The searcher sits down at a search engine such as Google with an information need. The information need is a mental state that the searcher must ascertain, then break down into the concepts or keywords that form the searcher's query to a search engine. This process is straightforward when the searcher knows her information need: she intends to command the search engine to produce the correct answer (or a citation to a website/page with the correct answer). She intends to affect the search engine's goal-setting levers so that it will produce the form of answer she knows she is seeking.
For exploratory information search on the other hand, the searcher is questioning the search engine so that the search engine will produce information in the results list that will affect the goal settings, the range of state of readiness of the searcher's brain [7 p. 101], which, hopefully, will make the searcher's information need clearer to herself. The searcher intends the search engine to open up her own cognitive system to let in the new information. In Figure 1, we label this exploratory search intention “Positive Feedback: Maximize Perturbation.”
In Figure 1, going from left to right, we model the evolution of the mental state of the searcher conducting an exploratory search from the beginning of the existence of the information need to the actualization of her information need after many information searches. The four-pronged symbol represents the evolution of the searcher's state of mind. The five numbered circles represent the levels of the searcher's perceptual-cognitive processing system.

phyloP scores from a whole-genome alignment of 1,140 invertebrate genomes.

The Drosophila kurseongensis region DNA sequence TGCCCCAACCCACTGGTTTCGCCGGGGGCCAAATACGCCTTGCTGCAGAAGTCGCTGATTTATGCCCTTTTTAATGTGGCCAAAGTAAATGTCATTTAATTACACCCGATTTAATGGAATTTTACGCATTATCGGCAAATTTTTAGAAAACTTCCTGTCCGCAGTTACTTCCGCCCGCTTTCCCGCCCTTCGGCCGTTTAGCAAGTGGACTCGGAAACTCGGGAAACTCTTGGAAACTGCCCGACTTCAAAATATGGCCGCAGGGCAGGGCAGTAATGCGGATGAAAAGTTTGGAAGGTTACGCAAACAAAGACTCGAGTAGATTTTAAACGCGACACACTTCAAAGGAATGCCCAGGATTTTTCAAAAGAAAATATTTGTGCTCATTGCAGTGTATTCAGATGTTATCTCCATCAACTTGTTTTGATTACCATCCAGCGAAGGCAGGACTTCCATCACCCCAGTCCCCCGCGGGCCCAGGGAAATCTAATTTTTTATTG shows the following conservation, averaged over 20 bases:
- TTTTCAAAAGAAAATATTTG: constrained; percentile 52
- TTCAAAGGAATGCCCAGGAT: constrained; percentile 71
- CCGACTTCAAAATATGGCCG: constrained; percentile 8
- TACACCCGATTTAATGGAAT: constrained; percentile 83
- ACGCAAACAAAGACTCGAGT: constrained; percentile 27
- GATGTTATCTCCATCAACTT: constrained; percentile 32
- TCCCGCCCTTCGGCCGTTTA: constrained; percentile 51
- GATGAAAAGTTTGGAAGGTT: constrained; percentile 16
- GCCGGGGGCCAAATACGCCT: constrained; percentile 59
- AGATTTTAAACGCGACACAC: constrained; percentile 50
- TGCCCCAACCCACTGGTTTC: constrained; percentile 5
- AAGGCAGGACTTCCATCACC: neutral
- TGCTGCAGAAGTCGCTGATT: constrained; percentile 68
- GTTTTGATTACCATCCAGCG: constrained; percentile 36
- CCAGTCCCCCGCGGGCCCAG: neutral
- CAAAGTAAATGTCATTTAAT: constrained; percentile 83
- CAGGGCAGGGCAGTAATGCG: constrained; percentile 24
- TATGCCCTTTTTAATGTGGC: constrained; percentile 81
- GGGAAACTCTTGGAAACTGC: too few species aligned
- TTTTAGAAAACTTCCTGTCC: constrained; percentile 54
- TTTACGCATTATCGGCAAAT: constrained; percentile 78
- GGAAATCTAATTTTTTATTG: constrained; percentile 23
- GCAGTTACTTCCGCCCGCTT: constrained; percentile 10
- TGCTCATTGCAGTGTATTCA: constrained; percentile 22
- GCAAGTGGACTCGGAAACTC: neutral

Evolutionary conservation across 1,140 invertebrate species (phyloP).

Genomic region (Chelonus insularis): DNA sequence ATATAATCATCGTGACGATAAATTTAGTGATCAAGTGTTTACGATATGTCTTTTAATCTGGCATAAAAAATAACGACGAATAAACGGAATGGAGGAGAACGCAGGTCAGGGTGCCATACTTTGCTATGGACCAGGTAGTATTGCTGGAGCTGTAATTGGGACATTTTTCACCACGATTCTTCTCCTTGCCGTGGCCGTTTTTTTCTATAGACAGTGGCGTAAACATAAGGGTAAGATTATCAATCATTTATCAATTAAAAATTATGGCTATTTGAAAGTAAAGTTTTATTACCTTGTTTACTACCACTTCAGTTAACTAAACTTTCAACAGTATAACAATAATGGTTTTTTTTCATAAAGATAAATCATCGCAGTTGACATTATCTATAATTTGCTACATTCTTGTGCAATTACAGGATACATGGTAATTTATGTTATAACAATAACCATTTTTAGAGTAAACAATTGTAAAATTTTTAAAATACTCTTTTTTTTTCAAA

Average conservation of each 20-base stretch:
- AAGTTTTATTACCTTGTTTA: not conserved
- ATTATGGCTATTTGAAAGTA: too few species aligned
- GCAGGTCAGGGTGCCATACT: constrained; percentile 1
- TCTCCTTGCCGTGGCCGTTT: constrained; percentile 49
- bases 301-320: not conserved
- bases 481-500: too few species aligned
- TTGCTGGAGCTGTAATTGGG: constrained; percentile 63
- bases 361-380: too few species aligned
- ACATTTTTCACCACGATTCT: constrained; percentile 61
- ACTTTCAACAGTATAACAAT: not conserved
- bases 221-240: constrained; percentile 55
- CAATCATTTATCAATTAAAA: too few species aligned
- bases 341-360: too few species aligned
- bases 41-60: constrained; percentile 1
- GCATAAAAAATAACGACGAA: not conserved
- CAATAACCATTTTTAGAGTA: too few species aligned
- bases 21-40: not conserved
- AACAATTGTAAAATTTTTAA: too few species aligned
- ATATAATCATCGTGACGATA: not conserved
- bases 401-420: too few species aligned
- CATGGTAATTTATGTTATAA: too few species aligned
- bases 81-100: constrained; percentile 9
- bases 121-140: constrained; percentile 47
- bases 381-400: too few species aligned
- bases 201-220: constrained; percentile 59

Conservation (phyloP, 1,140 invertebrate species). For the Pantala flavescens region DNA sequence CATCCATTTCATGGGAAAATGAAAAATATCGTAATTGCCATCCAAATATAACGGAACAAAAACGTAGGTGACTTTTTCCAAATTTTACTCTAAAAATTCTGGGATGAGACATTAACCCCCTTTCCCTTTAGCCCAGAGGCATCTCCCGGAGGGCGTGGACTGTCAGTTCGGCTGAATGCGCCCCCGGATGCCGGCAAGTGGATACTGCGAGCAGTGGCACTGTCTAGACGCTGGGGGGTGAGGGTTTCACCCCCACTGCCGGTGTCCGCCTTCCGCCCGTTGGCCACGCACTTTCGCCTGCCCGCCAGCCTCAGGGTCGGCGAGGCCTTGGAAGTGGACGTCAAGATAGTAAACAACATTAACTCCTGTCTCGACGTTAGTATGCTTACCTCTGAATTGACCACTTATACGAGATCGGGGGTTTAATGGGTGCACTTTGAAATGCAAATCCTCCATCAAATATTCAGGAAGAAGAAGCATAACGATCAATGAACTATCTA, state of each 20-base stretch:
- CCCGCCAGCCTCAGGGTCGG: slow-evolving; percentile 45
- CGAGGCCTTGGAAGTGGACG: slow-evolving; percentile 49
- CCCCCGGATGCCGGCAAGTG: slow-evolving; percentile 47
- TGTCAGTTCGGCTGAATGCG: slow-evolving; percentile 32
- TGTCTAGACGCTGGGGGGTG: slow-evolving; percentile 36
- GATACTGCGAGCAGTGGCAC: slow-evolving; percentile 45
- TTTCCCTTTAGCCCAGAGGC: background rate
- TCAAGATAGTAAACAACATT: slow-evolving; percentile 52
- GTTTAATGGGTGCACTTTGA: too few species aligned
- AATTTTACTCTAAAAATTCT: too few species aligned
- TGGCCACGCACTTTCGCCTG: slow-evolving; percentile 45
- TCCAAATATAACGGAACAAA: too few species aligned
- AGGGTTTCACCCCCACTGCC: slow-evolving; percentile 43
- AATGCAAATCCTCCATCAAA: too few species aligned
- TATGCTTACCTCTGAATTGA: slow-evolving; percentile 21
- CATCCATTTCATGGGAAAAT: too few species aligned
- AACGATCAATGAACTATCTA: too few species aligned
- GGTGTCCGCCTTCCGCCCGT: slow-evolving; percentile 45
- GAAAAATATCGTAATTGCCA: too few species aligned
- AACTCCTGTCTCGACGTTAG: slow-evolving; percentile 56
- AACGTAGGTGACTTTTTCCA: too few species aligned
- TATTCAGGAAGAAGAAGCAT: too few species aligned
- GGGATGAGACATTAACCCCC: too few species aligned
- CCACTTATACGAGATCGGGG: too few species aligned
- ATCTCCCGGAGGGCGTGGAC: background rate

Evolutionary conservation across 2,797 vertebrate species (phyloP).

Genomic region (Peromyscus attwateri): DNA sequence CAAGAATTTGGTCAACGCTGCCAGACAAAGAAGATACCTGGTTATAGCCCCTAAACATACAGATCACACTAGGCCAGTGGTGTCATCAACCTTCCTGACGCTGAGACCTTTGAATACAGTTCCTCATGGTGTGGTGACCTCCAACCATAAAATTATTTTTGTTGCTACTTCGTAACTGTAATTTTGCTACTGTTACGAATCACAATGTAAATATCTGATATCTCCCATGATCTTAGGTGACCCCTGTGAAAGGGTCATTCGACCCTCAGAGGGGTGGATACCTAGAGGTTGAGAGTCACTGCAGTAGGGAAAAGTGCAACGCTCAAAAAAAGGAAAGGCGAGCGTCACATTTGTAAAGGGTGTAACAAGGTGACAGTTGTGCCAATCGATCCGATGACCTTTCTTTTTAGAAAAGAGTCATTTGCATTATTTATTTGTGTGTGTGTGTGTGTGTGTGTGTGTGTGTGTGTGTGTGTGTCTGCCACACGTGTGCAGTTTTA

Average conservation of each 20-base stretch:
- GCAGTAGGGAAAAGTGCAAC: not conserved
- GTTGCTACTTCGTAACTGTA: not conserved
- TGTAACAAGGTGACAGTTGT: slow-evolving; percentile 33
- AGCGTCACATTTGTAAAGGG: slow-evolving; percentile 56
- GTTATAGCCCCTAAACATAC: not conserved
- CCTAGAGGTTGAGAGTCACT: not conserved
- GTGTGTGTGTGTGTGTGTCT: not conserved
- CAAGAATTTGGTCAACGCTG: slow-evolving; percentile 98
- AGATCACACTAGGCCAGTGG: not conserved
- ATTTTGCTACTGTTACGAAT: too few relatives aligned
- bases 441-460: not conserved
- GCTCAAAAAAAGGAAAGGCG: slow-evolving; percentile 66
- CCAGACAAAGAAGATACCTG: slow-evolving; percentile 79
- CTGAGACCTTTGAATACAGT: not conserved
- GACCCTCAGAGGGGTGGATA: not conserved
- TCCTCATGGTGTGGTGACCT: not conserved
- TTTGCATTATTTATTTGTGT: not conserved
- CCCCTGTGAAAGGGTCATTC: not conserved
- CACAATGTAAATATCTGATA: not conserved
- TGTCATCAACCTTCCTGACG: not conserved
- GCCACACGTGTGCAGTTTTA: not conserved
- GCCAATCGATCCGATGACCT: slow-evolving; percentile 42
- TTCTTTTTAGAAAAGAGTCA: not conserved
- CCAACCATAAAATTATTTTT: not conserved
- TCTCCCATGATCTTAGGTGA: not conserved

The searcher's information need is initiated by the searcher's interaction with a new and unfamiliar environmental stimulus, represented by Circle 1. For a 14-year-old, this might be the teacher's announcement of a history assignment based on a topic of the student's choice . The new, unfamiliar environmental stimulus “registers” in Circle 2, which is the searcher's perceptual-conceptual system. We use the word registration to indicate the stimulus evokes questions about it in the searcher's mind. But because Circle 2 is not consciously aware of them, in Figure 1 we give the questions in the Registration Set probabilities of 2%, 3%, 1% and 3%. Circle 2 identifies the questions arising from the stimulus and begins to answer what the stimulus is by, respectively, categorizing and conceptualizing the stimulus. In exploratory search, based on the Registration Set, the searcher creates a query to the search engine and clicks return. The search engine responds by producing output in its results list.